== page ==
In my opinion, the ethical thing for GitHub to do is to continue to invest in the integration points that make it possible to build on top of them. If they want to compete, they should be trying hard to do so on an even playing field. It would be pretty short-sited for them to alienate their platform partners. GitHub has been a good force but has shown signs of evil-empire behavior as they grow and seek profits.

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rommik profile image
Roman Mikhailov • Edited on

Another good book is Platform Revolution: How Networked Markets Are Transforming the Economy and How to Make Them Work for You a.co/dFcMbVj. It argues that for a platform to survive and block competition from entering its market, it must absorb the best innovations of their partners into its core. This is done out of fear that partners will become their own platforms or will also offer their services on rival platforms.

Of course, the fair way of doing this absorption is by buying out partners or their products. However, it is not necessary. GitHub does send a negative message for now, but lucky for them the attention span of the online user is short and the memory is even shorter. If the integration goes well, the majority of users will thank them and still continue developing for the platform. If it fails, the 3rd party tools won't go away since they still are used by the community. This is the magic of platforms :)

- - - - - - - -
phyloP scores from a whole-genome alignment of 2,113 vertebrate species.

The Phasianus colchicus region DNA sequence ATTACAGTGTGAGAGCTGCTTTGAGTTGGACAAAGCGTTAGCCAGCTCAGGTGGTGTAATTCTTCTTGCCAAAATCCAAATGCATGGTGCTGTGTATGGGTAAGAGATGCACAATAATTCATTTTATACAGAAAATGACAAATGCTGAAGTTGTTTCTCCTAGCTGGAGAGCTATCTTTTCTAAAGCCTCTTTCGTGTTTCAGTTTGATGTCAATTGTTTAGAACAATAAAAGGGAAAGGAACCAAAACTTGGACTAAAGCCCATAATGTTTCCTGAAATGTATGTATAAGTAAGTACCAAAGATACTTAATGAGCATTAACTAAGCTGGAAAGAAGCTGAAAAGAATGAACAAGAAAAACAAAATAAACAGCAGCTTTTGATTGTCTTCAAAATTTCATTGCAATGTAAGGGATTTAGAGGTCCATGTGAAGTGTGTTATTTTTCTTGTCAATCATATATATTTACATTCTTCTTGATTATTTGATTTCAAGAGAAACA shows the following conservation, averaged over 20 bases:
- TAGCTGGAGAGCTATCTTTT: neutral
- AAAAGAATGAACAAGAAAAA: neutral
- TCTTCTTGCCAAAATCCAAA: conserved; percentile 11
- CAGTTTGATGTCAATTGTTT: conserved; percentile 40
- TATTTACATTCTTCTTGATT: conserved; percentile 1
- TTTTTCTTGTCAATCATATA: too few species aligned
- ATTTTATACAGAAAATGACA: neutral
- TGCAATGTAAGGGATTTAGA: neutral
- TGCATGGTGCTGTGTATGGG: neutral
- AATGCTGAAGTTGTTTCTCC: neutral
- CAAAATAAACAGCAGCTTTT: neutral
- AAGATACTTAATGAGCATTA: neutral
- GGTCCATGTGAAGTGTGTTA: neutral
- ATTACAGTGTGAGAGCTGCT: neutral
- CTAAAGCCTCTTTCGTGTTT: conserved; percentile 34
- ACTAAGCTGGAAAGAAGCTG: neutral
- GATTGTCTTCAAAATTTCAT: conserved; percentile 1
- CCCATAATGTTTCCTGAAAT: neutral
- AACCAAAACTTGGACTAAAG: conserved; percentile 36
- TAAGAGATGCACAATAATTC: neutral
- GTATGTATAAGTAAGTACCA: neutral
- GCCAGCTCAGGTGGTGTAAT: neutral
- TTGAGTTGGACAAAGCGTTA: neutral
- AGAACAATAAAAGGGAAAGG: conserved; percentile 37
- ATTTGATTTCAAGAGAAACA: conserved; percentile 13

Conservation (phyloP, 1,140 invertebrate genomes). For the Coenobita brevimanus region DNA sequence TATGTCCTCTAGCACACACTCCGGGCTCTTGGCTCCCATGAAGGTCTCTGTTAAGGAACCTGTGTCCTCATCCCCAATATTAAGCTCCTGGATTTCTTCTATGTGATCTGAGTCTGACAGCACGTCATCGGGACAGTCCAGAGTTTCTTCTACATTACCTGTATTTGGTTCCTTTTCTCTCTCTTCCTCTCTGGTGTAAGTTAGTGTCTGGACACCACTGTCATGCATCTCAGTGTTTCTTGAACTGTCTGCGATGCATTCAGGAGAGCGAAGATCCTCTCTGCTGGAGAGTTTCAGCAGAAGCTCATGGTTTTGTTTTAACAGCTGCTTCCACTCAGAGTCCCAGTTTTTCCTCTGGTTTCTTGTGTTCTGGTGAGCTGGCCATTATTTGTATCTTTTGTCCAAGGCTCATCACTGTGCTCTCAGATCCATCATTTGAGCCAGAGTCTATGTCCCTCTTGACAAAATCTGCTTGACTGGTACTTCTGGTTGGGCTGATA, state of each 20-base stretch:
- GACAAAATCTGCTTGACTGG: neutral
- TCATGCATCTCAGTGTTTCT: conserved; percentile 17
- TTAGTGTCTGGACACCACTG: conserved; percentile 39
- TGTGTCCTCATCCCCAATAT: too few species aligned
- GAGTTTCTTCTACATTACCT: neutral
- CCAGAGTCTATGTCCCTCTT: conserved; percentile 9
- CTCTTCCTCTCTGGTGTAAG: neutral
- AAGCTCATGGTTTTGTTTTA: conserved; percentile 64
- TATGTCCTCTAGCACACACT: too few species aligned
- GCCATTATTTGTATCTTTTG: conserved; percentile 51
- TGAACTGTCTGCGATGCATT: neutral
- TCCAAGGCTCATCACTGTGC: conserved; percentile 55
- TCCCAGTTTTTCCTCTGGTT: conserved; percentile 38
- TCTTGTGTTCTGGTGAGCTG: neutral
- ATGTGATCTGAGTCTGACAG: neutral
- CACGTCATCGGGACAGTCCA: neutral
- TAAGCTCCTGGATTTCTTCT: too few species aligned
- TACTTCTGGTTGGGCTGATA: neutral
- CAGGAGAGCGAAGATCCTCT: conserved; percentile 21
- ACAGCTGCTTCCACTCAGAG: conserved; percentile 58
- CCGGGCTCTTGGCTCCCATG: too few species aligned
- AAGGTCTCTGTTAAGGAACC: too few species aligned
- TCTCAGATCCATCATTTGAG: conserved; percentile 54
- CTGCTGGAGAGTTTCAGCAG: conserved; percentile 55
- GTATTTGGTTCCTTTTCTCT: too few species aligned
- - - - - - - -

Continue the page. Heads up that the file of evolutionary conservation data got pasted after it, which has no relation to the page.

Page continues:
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ben profile image
Ben Halpern

I read this a couple years ago and I forget most of the details, sounds like it's time for another go!

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z0al profile image
z0al Author

Totally agree.

I think I should read those books ;)

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neo profile image
Neo Ighodaro

I think they cannot do this for too long. The advantage smaller companies have is they can change very fast and implement features even faster. Someday someone might come along who will just sweep them away but not today

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Jason C. McDonald • Edited on

People are always afraid to compete with The Big Boys On The Playground, and it is undeniably hard to make money doing so. However, GitHub's popularity isn't infinite. Someday it, like everything, will become passé.